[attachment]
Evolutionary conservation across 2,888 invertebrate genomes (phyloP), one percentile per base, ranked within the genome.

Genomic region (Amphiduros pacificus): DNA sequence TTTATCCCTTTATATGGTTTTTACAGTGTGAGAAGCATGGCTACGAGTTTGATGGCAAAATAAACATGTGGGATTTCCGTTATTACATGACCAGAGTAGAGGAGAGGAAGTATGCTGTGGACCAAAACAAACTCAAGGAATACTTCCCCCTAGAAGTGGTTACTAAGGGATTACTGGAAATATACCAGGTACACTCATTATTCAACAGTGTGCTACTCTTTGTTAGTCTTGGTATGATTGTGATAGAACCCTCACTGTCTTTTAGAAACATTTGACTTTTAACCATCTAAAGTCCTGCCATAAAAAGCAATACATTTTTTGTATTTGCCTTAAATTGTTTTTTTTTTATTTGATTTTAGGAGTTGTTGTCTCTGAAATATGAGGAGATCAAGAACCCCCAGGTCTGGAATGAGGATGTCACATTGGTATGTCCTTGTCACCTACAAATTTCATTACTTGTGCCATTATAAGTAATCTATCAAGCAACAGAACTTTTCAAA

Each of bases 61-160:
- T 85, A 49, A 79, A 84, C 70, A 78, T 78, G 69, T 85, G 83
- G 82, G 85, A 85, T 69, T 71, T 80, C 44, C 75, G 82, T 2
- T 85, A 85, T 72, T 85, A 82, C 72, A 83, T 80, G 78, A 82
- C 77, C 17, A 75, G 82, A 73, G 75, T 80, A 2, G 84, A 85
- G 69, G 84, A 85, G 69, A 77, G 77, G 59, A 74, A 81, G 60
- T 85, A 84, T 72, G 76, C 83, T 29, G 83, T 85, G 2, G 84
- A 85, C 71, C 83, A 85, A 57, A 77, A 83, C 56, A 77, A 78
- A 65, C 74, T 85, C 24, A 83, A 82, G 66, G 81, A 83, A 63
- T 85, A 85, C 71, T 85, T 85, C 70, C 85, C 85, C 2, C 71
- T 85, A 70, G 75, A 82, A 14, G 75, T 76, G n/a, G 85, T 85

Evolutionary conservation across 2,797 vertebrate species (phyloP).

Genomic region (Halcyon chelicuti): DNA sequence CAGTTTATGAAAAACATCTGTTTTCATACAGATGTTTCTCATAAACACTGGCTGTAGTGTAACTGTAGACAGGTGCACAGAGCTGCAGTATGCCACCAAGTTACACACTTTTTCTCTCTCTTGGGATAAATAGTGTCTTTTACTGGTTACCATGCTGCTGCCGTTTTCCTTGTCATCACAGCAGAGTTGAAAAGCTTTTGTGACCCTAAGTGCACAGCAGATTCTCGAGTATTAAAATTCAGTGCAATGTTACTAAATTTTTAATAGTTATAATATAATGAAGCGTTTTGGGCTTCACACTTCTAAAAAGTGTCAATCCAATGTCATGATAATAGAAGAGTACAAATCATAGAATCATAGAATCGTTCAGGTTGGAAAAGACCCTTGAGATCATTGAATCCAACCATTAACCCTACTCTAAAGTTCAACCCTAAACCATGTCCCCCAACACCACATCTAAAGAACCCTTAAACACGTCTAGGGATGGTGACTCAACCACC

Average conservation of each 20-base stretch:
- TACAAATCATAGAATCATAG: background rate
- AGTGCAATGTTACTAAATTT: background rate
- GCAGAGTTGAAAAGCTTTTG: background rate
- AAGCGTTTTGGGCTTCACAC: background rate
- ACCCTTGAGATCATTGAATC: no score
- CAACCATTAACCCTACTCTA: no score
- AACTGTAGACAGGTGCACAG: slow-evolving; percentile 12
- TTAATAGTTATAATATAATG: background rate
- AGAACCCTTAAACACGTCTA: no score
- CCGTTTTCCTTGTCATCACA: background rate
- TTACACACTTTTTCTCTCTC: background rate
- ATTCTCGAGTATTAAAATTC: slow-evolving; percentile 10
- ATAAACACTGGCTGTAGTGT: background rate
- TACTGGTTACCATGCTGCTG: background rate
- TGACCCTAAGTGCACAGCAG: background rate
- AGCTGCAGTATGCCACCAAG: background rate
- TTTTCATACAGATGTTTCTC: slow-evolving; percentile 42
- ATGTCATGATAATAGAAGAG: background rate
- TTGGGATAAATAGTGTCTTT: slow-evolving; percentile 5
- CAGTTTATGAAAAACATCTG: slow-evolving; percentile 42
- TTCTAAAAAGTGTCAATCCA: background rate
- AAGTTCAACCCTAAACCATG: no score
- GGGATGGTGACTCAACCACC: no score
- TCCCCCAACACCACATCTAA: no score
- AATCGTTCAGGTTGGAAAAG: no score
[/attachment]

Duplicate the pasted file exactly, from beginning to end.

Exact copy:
Evolutionary conservation across 2,888 invertebrate genomes (phyloP), one percentile per base, ranked within the genome.

Genomic region (Amphiduros pacificus): DNA sequence TTTATCCCTTTATATGGTTTTTACAGTGTGAGAAGCATGGCTACGAGTTTGATGGCAAAATAAACATGTGGGATTTCCGTTATTACATGACCAGAGTAGAGGAGAGGAAGTATGCTGTGGACCAAAACAAACTCAAGGAATACTTCCCCCTAGAAGTGGTTACTAAGGGATTACTGGAAATATACCAGGTACACTCATTATTCAACAGTGTGCTACTCTTTGTTAGTCTTGGTATGATTGTGATAGAACCCTCACTGTCTTTTAGAAACATTTGACTTTTAACCATCTAAAGTCCTGCCATAAAAAGCAATACATTTTTTGTATTTGCCTTAAATTGTTTTTTTTTTATTTGATTTTAGGAGTTGTTGTCTCTGAAATATGAGGAGATCAAGAACCCCCAGGTCTGGAATGAGGATGTCACATTGGTATGTCCTTGTCACCTACAAATTTCATTACTTGTGCCATTATAAGTAATCTATCAAGCAACAGAACTTTTCAAA

Each of bases 61-160:
- T 85, A 49, A 79, A 84, C 70, A 78, T 78, G 69, T 85, G 83
- G 82, G 85, A 85, T 69, T 71, T 80, C 44, C 75, G 82, T 2
- T 85, A 85, T 72, T 85, A 82, C 72, A 83, T 80, G 78, A 82
- C 77, C 17, A 75, G 82, A 73, G 75, T 80, A 2, G 84, A 85
- G 69, G 84, A 85, G 69, A 77, G 77, G 59, A 74, A 81, G 60
- T 85, A 84, T 72, G 76, C 83, T 29, G 83, T 85, G 2, G 84
- A 85, C 71, C 83, A 85, A 57, A 77, A 83, C 56, A 77, A 78
- A 65, C 74, T 85, C 24, A 83, A 82, G 66, G 81, A 83, A 63
- T 85, A 85, C 71, T 85, T 85, C 70, C 85, C 85, C 2, C 71
- T 85, A 70, G 75, A 82, A 14, G 75, T 76, G n/a, G 85, T 85

Evolutionary conservation across 2,797 vertebrate species (phyloP).

Genomic region (Halcyon chelicuti): DNA sequence CAGTTTATGAAAAACATCTGTTTTCATACAGATGTTTCTCATAAACACTGGCTGTAGTGTAACTGTAGACAGGTGCACAGAGCTGCAGTATGCCACCAAGTTACACACTTTTTCTCTCTCTTGGGATAAATAGTGTCTTTTACTGGTTACCATGCTGCTGCCGTTTTCCTTGTCATCACAGCAGAGTTGAAAAGCTTTTGTGACCCTAAGTGCACAGCAGATTCTCGAGTATTAAAATTCAGTGCAATGTTACTAAATTTTTAATAGTTATAATATAATGAAGCGTTTTGGGCTTCACACTTCTAAAAAGTGTCAATCCAATGTCATGATAATAGAAGAGTACAAATCATAGAATCATAGAATCGTTCAGGTTGGAAAAGACCCTTGAGATCATTGAATCCAACCATTAACCCTACTCTAAAGTTCAACCCTAAACCATGTCCCCCAACACCACATCTAAAGAACCCTTAAACACGTCTAGGGATGGTGACTCAACCACC

Average conservation of each 20-base stretch:
- TACAAATCATAGAATCATAG: background rate
- AGTGCAATGTTACTAAATTT: background rate
- GCAGAGTTGAAAAGCTTTTG: background rate
- AAGCGTTTTGGGCTTCACAC: background rate
- ACCCTTGAGATCATTGAATC: no score
- CAACCATTAACCCTACTCTA: no score
- AACTGTAGACAGGTGCACAG: slow-evolving; percentile 12
- TTAATAGTTATAATATAATG: background rate
- AGAACCCTTAAACACGTCTA: no score
- CCGTTTTCCTTGTCATCACA: background rate
- TTACACACTTTTTCTCTCTC: background rate
- ATTCTCGAGTATTAAAATTC: slow-evolving; percentile 10
- ATAAACACTGGCTGTAGTGT: background rate
- TACTGGTTACCATGCTGCTG: background rate
- TGACCCTAAGTGCACAGCAG: background rate
- AGCTGCAGTATGCCACCAAG: background rate
- TTTTCATACAGATGTTTCTC: slow-evolving; percentile 42
- ATGTCATGATAATAGAAGAG: background rate
- TTGGGATAAATAGTGTCTTT: slow-evolving; percentile 5
- CAGTTTATGAAAAACATCTG: slow-evolving; percentile 42
- TTCTAAAAAGTGTCAATCCA: background rate
- AAGTTCAACCCTAAACCATG: no score
- GGGATGGTGACTCAACCACC: no score
- TCCCCCAACACCACATCTAA: no score
- AATCGTTCAGGTTGGAAAAG: no score